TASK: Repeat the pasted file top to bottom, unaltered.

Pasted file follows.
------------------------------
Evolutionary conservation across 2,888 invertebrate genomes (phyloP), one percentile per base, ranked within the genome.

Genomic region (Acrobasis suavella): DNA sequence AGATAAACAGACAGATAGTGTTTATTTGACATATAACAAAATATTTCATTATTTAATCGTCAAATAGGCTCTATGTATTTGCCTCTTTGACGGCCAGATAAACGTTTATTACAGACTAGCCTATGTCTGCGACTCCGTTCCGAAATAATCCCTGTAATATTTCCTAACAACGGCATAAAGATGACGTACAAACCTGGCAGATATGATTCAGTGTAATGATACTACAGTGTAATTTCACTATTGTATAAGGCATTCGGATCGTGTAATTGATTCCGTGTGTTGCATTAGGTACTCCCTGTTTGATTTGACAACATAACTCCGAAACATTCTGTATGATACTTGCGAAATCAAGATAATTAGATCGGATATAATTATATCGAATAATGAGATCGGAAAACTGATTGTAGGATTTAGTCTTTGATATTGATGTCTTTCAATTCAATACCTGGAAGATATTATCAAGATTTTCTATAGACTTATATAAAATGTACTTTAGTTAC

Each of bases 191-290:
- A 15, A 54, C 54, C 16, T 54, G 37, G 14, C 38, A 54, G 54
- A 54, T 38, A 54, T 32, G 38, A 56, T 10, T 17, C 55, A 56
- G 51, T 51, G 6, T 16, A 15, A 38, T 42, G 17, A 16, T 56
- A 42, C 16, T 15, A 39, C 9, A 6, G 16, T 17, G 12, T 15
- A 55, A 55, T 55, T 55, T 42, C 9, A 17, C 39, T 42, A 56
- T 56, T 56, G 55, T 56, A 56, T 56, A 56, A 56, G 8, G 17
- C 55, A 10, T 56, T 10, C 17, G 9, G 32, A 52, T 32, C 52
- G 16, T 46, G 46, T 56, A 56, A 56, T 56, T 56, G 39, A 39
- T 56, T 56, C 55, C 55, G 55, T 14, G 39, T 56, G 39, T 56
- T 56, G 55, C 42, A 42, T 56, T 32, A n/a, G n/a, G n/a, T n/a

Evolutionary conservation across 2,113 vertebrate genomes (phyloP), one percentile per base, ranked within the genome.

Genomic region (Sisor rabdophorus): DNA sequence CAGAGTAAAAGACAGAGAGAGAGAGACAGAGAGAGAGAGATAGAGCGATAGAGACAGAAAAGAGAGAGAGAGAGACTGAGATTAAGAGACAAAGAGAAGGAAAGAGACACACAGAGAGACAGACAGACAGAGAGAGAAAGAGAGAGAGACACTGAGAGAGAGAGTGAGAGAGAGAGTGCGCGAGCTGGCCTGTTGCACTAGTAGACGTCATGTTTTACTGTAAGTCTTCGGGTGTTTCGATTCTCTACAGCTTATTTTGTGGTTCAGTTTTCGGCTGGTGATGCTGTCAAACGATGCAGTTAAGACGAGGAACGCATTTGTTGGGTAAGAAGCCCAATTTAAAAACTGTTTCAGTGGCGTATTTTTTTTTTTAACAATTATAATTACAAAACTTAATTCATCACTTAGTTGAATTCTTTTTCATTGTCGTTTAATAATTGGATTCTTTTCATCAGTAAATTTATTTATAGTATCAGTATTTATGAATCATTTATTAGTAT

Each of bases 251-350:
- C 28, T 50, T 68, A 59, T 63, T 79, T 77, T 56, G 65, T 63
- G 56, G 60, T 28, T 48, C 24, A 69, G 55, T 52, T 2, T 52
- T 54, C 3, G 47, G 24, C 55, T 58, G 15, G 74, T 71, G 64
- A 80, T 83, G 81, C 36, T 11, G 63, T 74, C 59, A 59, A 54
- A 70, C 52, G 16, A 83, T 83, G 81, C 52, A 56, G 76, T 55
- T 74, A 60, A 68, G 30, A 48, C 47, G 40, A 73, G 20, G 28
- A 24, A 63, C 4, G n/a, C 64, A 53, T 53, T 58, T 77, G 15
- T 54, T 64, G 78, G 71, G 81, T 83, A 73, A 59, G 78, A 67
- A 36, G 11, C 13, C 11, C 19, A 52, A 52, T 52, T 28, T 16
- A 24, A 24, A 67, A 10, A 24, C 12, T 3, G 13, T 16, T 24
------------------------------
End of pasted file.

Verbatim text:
Evolutionary conservation across 2,888 invertebrate genomes (phyloP), one percentile per base, ranked within the genome.

Genomic region (Acrobasis suavella): DNA sequence AGATAAACAGACAGATAGTGTTTATTTGACATATAACAAAATATTTCATTATTTAATCGTCAAATAGGCTCTATGTATTTGCCTCTTTGACGGCCAGATAAACGTTTATTACAGACTAGCCTATGTCTGCGACTCCGTTCCGAAATAATCCCTGTAATATTTCCTAACAACGGCATAAAGATGACGTACAAACCTGGCAGATATGATTCAGTGTAATGATACTACAGTGTAATTTCACTATTGTATAAGGCATTCGGATCGTGTAATTGATTCCGTGTGTTGCATTAGGTACTCCCTGTTTGATTTGACAACATAACTCCGAAACATTCTGTATGATACTTGCGAAATCAAGATAATTAGATCGGATATAATTATATCGAATAATGAGATCGGAAAACTGATTGTAGGATTTAGTCTTTGATATTGATGTCTTTCAATTCAATACCTGGAAGATATTATCAAGATTTTCTATAGACTTATATAAAATGTACTTTAGTTAC

Each of bases 191-290:
- A 15, A 54, C 54, C 16, T 54, G 37, G 14, C 38, A 54, G 54
- A 54, T 38, A 54, T 32, G 38, A 56, T 10, T 17, C 55, A 56
- G 51, T 51, G 6, T 16, A 15, A 38, T 42, G 17, A 16, T 56
- A 42, C 16, T 15, A 39, C 9, A 6, G 16, T 17, G 12, T 15
- A 55, A 55, T 55, T 55, T 42, C 9, A 17, C 39, T 42, A 56
- T 56, T 56, G 55, T 56, A 56, T 56, A 56, A 56, G 8, G 17
- C 55, A 10, T 56, T 10, C 17, G 9, G 32, A 52, T 32, C 52
- G 16, T 46, G 46, T 56, A 56, A 56, T 56, T 56, G 39, A 39
- T 56, T 56, C 55, C 55, G 55, T 14, G 39, T 56, G 39, T 56
- T 56, G 55, C 42, A 42, T 56, T 32, A n/a, G n/a, G n/a, T n/a

Evolutionary conservation across 2,113 vertebrate genomes (phyloP), one percentile per base, ranked within the genome.

Genomic region (Sisor rabdophorus): DNA sequence CAGAGTAAAAGACAGAGAGAGAGAGACAGAGAGAGAGAGATAGAGCGATAGAGACAGAAAAGAGAGAGAGAGAGACTGAGATTAAGAGACAAAGAGAAGGAAAGAGACACACAGAGAGACAGACAGACAGAGAGAGAAAGAGAGAGAGACACTGAGAGAGAGAGTGAGAGAGAGAGTGCGCGAGCTGGCCTGTTGCACTAGTAGACGTCATGTTTTACTGTAAGTCTTCGGGTGTTTCGATTCTCTACAGCTTATTTTGTGGTTCAGTTTTCGGCTGGTGATGCTGTCAAACGATGCAGTTAAGACGAGGAACGCATTTGTTGGGTAAGAAGCCCAATTTAAAAACTGTTTCAGTGGCGTATTTTTTTTTTTAACAATTATAATTACAAAACTTAATTCATCACTTAGTTGAATTCTTTTTCATTGTCGTTTAATAATTGGATTCTTTTCATCAGTAAATTTATTTATAGTATCAGTATTTATGAATCATTTATTAGTAT

Each of bases 251-350:
- C 28, T 50, T 68, A 59, T 63, T 79, T 77, T 56, G 65, T 63
- G 56, G 60, T 28, T 48, C 24, A 69, G 55, T 52, T 2, T 52
- T 54, C 3, G 47, G 24, C 55, T 58, G 15, G 74, T 71, G 64
- A 80, T 83, G 81, C 36, T 11, G 63, T 74, C 59, A 59, A 54
- A 70, C 52, G 16, A 83, T 83, G 81, C 52, A 56, G 76, T 55
- T 74, A 60, A 68, G 30, A 48, C 47, G 40, A 73, G 20, G 28
- A 24, A 63, C 4, G n/a, C 64, A 53, T 53, T 58, T 77, G 15
- T 54, T 64, G 78, G 71, G 81, T 83, A 73, A 59, G 78, A 67
- A 36, G 11, C 13, C 11, C 19, A 52, A 52, T 52, T 28, T 16
- A 24, A 24, A 67, A 10, A 24, C 12, T 3, G 13, T 16, T 24